Migrant job seekers tell small business – we’re skilled but it’s hard to break through

IT specialist Ian Park, 33, was having no luck finding work in his profession in Melbourne after moving to Australia from South Korea in March last year.

Speaking to SmartCompany this morning, he says 70% of jobs were not advertised.

“You actually have to do networking here,” he says.

It’s not what Park was used to in South Korea. “Back then I was busy applying for jobs, now I go to church or soccer, that sort of thing,” he says.

Migrant job seekers face many hurdles when dealing with Australian employers, states humanitarian settlement group AMES in new research released today.

AMES lists hurdles such as language and accent, having employers recognise overseas qualifications and jobseekers lacking local referees. 

AMES has run a course called the Skilled Professional Migrants Program for 408 migrants, mostly on skilled migrant or student visas; less than 35% had worked in Australia, mostly in low-skilled roles, prior to enrolling in the sessions.

“After the SPMP, employment situations had significantly improved; 89% had found work, and of this group 64% were in a professional position,” a report surveying 239 participants stated.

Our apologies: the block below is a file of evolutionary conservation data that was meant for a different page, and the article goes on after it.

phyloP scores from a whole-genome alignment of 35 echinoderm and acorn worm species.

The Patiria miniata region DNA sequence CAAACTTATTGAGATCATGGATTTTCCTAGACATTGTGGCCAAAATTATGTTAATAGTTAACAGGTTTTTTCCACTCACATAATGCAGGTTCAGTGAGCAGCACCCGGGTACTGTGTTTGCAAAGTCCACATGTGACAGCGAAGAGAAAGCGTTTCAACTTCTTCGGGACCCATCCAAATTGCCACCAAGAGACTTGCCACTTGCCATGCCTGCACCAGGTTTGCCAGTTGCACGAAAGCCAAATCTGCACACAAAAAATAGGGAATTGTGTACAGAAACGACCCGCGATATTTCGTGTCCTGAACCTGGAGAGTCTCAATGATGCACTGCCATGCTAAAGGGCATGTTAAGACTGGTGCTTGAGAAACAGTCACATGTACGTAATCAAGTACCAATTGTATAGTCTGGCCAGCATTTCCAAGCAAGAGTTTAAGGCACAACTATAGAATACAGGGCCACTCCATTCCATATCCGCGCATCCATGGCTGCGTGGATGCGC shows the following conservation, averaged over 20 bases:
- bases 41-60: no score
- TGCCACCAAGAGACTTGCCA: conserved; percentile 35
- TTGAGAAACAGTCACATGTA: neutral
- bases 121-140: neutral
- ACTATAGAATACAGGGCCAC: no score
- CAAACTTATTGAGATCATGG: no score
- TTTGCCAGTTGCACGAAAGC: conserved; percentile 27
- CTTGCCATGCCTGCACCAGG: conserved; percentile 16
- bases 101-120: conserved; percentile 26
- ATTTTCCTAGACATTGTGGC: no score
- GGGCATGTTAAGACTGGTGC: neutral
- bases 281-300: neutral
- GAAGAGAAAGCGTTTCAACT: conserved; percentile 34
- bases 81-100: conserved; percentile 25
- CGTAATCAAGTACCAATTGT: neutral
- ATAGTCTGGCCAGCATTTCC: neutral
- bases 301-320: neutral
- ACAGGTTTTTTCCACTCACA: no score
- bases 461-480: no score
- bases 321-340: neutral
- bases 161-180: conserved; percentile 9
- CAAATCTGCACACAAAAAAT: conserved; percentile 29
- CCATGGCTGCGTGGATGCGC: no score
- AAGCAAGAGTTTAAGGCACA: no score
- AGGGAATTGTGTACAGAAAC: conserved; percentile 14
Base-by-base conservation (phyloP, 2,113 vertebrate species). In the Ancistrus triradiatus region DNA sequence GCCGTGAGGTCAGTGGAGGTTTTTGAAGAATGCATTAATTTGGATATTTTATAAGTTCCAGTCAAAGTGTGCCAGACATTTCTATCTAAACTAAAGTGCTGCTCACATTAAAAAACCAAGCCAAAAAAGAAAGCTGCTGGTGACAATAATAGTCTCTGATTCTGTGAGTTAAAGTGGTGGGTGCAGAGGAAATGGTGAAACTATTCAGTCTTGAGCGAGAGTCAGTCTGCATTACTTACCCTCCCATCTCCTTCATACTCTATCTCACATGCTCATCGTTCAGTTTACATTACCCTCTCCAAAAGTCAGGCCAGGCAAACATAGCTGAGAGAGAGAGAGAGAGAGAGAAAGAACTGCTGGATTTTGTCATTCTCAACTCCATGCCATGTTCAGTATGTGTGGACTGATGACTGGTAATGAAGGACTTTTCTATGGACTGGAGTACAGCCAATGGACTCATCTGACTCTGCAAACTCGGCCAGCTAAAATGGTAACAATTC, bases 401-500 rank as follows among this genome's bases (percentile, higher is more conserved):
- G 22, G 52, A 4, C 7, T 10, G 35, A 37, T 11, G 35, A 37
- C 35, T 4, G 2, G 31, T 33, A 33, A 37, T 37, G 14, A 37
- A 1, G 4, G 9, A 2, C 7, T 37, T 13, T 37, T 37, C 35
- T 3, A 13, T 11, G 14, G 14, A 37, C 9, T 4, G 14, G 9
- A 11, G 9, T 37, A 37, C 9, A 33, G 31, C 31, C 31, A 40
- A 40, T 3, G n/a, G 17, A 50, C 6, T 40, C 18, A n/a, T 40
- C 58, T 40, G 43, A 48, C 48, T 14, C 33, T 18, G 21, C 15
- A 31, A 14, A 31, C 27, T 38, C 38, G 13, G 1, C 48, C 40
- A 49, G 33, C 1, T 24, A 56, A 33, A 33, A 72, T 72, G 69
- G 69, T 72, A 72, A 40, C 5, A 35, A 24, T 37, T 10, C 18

While breaking into small business jobs can be hard, applying for government jobs can be even more challenging for migrants due to the extensive criteria required to be filled out in an application.

“I didn’t really apply for that many jobs because for university jobs or hospital or government jobs you had to write selection criteria, and it takes a lot of time,” he says. He was writing them his own way.

Park learned from mock interviews with Telstra HR staff, and through these programs realised he had to appear confident, and that selections were based on personality.

“You have to be confident, if you seem to be desperate you won’t get a job,” he says.

It can be a difficult balance. Park says in South Korea employers would give a date when they would tell applicants whether they were in the next round or not, but Australian employers want job seekers to follow up.

“I think before the course I was trying to follow up every week, which makes me seem desperate. That could be one reason,” he says.


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